# Homomorphic Encryption - Integer modulus in HEAAN and key sampling

I am trying to wrap my head around Homomorphic encryption, specifically the HEAAN/CKKS scheme. I am reading through the publication, but I am getting stuck on page 11, namely the KeyGen and Enc functions.

My issue in understanding comes from the generation of the public key: $$p.k.\leftarrow (b,a)$$ $$b \leftarrow-as+e(modq_L)$$ $$q_l = p^l\cdot q_0$$ where $$l$$ denotes the multiplicative level, $$0, and $$a$$ is sampled uniformly from $$R_{qL}$$. For my question's sake, lets assume that a polynomial coefficient for vector $$a$$ happens to be $$q_L-1$$. When encoding a message $$m$$, which is defined as $$v \cdot p.k. + (m + e0, e1)(mod q_L)$$

and $$e0$$/$$e1$$ being Gaussian errors, isn't it likely that there would be an overflow of the coefficients, causing inaccuracies in the decoded output? Should $$a$$ be sampled over $$q_1$$ (the integer modulus of level 1) as opposed to the maximum integer modulus $$q_L$$?

First of all, the multiplicative depth $$L$$ and thus the selection of your ciphertext modulus $$Q_L$$ is important for guaranteeing a certain number ($$L$$) of correct ciphertext multiplications before needing to bootstrap the ciphertext. After once selecting $$L$$ resp. $$Q_L$$, it is fixed for the scheme, i.e. all future operations/encryptions. Apart from that, $$L$$ is an independent parameter, which has no "impact" on the correctness of the techniques of Encoding, Encrypting, Decrypting, etc.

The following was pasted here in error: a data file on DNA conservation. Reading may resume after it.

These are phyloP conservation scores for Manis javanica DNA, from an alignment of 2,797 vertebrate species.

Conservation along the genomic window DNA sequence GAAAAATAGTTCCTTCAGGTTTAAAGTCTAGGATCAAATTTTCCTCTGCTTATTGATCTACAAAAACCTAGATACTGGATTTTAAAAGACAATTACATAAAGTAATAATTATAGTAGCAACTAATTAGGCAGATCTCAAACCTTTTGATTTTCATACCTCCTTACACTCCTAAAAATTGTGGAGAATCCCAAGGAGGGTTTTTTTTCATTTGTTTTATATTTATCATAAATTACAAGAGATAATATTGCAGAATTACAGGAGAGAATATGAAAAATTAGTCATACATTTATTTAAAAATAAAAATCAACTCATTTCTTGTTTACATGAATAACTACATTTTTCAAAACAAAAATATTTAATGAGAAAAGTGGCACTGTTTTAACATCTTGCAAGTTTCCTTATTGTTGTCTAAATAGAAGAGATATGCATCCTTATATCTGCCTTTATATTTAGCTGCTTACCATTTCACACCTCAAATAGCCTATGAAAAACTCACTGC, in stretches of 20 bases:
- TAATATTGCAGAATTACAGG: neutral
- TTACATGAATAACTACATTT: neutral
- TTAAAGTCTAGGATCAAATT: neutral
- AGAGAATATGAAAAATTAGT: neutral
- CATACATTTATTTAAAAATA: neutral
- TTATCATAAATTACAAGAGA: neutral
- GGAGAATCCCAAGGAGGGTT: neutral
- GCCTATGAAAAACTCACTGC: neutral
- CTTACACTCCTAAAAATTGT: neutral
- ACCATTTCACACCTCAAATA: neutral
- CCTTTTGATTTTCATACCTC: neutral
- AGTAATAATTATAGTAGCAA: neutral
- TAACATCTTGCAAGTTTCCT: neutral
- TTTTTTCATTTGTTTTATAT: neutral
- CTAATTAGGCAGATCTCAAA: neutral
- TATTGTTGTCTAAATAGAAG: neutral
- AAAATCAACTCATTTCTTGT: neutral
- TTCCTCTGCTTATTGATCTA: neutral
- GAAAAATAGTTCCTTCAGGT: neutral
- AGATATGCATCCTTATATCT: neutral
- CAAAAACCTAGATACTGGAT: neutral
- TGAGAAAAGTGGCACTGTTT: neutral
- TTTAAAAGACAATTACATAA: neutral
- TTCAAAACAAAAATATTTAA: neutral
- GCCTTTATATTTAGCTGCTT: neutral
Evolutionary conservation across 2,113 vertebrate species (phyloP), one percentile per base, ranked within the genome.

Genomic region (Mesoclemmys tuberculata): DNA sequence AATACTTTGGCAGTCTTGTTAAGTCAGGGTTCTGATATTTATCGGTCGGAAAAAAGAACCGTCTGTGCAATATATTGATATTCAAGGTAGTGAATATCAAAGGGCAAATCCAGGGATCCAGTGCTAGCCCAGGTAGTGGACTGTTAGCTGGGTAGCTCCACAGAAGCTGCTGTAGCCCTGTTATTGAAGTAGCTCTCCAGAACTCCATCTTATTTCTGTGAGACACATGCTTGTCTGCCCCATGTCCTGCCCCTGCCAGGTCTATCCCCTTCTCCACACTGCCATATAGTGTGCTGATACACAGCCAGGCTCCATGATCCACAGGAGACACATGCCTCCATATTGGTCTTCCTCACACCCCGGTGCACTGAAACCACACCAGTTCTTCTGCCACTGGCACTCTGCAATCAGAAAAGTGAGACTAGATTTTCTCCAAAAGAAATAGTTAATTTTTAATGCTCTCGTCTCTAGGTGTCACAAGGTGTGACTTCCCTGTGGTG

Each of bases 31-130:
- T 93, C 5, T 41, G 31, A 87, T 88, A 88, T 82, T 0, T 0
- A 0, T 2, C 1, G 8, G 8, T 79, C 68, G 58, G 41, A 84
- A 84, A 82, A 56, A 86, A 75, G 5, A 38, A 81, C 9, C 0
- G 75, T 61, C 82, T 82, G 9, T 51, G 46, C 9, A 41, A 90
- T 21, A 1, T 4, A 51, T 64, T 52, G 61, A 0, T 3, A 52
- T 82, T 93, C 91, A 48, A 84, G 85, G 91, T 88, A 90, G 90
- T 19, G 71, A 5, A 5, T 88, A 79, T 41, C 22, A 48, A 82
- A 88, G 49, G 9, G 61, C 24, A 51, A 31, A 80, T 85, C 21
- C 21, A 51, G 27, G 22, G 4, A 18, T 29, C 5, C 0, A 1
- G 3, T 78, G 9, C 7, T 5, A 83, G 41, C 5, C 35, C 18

Now turning to what I believe is what you wanted to know: Indeed there is an overflow of $$a$$, i.e. the uniformly sampled "random component" of the ciphertext. Especially when you multiply $$a$$ with the secret key and add an error and a message $$m$$, you should not be able to retrieve $$m$$, due to the fact that they are overflowing the modulus (by far) and thus look completely random afterward (RLWE security is based on that construction). But there is a technique to protect $$m$$ from small errors: Encoding $$m$$ via a scaling factor ($$\Delta$$ in the paper) ensures that everything gets decrypted correctly.
• Yes, it's mandatory. Maybe I was a bit imprecise, but you don't have to protect $m$ from the overflow, but rather from the errors. The overflow is just part of the system. Say, you work modulo $Q$ and encode $m \in {0,...,T-1}$ with $\Delta m$, and $\Delta = Q/T$. Then you add error(s) $e$ due to computations. That means, you have a ciphertext like $(a,-a*s+\Delta m +e)$. Meanwhile, you work mod $Q$ and overflow. Commented Jun 21, 2023 at 11:46
• As you decrypt the $-a*s$ part gets removed first. Then you perform a rounded integer division by $\Delta^{-1}$ and if $round(\Delta^{-1} e) = 0$, because $e$ is small enough, you retrieve $m$ correctly. Commented Jun 21, 2023 at 11:54